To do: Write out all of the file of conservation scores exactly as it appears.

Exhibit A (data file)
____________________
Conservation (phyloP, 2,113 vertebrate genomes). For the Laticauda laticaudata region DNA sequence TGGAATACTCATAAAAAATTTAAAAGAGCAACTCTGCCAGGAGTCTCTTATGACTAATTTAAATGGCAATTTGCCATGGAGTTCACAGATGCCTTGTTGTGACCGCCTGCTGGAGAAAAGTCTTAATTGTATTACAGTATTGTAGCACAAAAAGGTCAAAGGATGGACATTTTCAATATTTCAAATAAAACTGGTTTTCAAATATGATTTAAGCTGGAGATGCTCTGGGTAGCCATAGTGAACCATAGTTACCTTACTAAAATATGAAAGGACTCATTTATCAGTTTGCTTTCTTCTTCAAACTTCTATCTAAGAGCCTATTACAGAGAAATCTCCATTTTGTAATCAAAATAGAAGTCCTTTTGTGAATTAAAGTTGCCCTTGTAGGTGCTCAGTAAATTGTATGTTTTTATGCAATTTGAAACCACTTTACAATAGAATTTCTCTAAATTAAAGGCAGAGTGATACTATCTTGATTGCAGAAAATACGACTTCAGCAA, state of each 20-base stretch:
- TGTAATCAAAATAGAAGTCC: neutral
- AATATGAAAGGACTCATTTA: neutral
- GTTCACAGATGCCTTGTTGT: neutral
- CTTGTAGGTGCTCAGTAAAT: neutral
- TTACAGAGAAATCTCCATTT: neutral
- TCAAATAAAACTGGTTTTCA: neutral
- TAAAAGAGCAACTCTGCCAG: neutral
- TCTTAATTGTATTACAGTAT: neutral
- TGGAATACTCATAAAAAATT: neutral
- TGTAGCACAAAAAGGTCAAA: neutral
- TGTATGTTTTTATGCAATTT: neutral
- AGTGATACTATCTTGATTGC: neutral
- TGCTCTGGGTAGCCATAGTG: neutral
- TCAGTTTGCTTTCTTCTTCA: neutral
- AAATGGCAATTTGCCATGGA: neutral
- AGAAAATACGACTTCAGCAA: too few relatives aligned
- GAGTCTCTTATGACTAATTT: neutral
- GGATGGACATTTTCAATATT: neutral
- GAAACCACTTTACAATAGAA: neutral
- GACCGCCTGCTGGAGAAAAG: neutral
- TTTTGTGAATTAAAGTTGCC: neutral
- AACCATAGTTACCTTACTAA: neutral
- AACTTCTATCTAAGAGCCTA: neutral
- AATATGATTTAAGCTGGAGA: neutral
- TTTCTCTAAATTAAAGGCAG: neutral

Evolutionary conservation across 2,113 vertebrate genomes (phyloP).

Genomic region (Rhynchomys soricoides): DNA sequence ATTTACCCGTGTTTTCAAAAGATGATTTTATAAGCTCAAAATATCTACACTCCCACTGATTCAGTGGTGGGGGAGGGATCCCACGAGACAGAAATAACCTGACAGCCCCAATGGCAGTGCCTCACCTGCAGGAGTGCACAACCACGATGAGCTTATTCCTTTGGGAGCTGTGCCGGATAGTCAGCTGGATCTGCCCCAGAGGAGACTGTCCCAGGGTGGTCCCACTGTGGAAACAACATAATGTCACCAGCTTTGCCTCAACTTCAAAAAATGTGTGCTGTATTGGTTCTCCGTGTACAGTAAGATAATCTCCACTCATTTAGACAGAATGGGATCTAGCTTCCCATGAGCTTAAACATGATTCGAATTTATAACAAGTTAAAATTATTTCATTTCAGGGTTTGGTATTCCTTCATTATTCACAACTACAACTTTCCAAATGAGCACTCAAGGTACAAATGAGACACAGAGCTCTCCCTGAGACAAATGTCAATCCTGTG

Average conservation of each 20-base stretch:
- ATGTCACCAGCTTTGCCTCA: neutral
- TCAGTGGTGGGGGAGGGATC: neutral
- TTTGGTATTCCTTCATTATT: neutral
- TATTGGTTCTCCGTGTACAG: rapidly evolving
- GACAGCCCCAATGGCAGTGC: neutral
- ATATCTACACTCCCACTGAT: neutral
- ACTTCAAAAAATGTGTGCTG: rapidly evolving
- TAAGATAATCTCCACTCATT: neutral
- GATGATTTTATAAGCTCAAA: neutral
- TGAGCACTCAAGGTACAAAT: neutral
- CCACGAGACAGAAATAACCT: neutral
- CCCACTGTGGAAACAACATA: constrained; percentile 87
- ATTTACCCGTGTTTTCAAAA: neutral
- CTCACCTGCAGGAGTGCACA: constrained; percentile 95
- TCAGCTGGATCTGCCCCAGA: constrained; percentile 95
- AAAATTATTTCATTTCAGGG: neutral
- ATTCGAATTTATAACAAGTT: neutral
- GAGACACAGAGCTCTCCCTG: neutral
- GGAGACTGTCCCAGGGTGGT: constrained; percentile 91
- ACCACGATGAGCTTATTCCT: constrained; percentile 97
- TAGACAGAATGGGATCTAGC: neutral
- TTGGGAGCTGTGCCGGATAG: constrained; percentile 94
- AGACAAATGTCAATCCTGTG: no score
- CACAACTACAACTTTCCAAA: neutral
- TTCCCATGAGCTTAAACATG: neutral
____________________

Conservation (phyloP, 2,113 vertebrate genomes). For the Laticauda laticaudata region DNA sequence TGGAATACTCATAAAAAATTTAAAAGAGCAACTCTGCCAGGAGTCTCTTATGACTAATTTAAATGGCAATTTGCCATGGAGTTCACAGATGCCTTGTTGTGACCGCCTGCTGGAGAAAAGTCTTAATTGTATTACAGTATTGTAGCACAAAAAGGTCAAAGGATGGACATTTTCAATATTTCAAATAAAACTGGTTTTCAAATATGATTTAAGCTGGAGATGCTCTGGGTAGCCATAGTGAACCATAGTTACCTTACTAAAATATGAAAGGACTCATTTATCAGTTTGCTTTCTTCTTCAAACTTCTATCTAAGAGCCTATTACAGAGAAATCTCCATTTTGTAATCAAAATAGAAGTCCTTTTGTGAATTAAAGTTGCCCTTGTAGGTGCTCAGTAAATTGTATGTTTTTATGCAATTTGAAACCACTTTACAATAGAATTTCTCTAAATTAAAGGCAGAGTGATACTATCTTGATTGCAGAAAATACGACTTCAGCAA, state of each 20-base stretch:
- TGTAATCAAAATAGAAGTCC: neutral
- AATATGAAAGGACTCATTTA: neutral
- GTTCACAGATGCCTTGTTGT: neutral
- CTTGTAGGTGCTCAGTAAAT: neutral
- TTACAGAGAAATCTCCATTT: neutral
- TCAAATAAAACTGGTTTTCA: neutral
- TAAAAGAGCAACTCTGCCAG: neutral
- TCTTAATTGTATTACAGTAT: neutral
- TGGAATACTCATAAAAAATT: neutral
- TGTAGCACAAAAAGGTCAAA: neutral
- TGTATGTTTTTATGCAATTT: neutral
- AGTGATACTATCTTGATTGC: neutral
- TGCTCTGGGTAGCCATAGTG: neutral
- TCAGTTTGCTTTCTTCTTCA: neutral
- AAATGGCAATTTGCCATGGA: neutral
- AGAAAATACGACTTCAGCAA: too few relatives aligned
- GAGTCTCTTATGACTAATTT: neutral
- GGATGGACATTTTCAATATT: neutral
- GAAACCACTTTACAATAGAA: neutral
- GACCGCCTGCTGGAGAAAAG: neutral
- TTTTGTGAATTAAAGTTGCC: neutral
- AACCATAGTTACCTTACTAA: neutral
- AACTTCTATCTAAGAGCCTA: neutral
- AATATGATTTAAGCTGGAGA: neutral
- TTTCTCTAAATTAAAGGCAG: neutral

Evolutionary conservation across 2,113 vertebrate genomes (phyloP).

Genomic region (Rhynchomys soricoides): DNA sequence ATTTACCCGTGTTTTCAAAAGATGATTTTATAAGCTCAAAATATCTACACTCCCACTGATTCAGTGGTGGGGGAGGGATCCCACGAGACAGAAATAACCTGACAGCCCCAATGGCAGTGCCTCACCTGCAGGAGTGCACAACCACGATGAGCTTATTCCTTTGGGAGCTGTGCCGGATAGTCAGCTGGATCTGCCCCAGAGGAGACTGTCCCAGGGTGGTCCCACTGTGGAAACAACATAATGTCACCAGCTTTGCCTCAACTTCAAAAAATGTGTGCTGTATTGGTTCTCCGTGTACAGTAAGATAATCTCCACTCATTTAGACAGAATGGGATCTAGCTTCCCATGAGCTTAAACATGATTCGAATTTATAACAAGTTAAAATTATTTCATTTCAGGGTTTGGTATTCCTTCATTATTCACAACTACAACTTTCCAAATGAGCACTCAAGGTACAAATGAGACACAGAGCTCTCCCTGAGACAAATGTCAATCCTGTG

Average conservation of each 20-base stretch:
- ATGTCACCAGCTTTGCCTCA: neutral
- TCAGTGGTGGGGGAGGGATC: neutral
- TTTGGTATTCCTTCATTATT: neutral
- TATTGGTTCTCCGTGTACAG: rapidly evolving
- GACAGCCCCAATGGCAGTGC: neutral
- ATATCTACACTCCCACTGAT: neutral
- ACTTCAAAAAATGTGTGCTG: rapidly evolving
- TAAGATAATCTCCACTCATT: neutral
- GATGATTTTATAAGCTCAAA: neutral
- TGAGCACTCAAGGTACAAAT: neutral
- CCACGAGACAGAAATAACCT: neutral
- CCCACTGTGGAAACAACATA: constrained; percentile 87
- ATTTACCCGTGTTTTCAAAA: neutral
- CTCACCTGCAGGAGTGCACA: constrained; percentile 95
- TCAGCTGGATCTGCCCCAGA: constrained; percentile 95
- AAAATTATTTCATTTCAGGG: neutral
- ATTCGAATTTATAACAAGTT: neutral
- GAGACACAGAGCTCTCCCTG: neutral
- GGAGACTGTCCCAGGGTGGT: constrained; percentile 91
- ACCACGATGAGCTTATTCCT: constrained; percentile 97
- TAGACAGAATGGGATCTAGC: neutral
- TTGGGAGCTGTGCCGGATAG: constrained; percentile 94
- AGACAAATGTCAATCCTGTG: no score
- CACAACTACAACTTTCCAAA: neutral
- TTCCCATGAGCTTAAACATG: neutral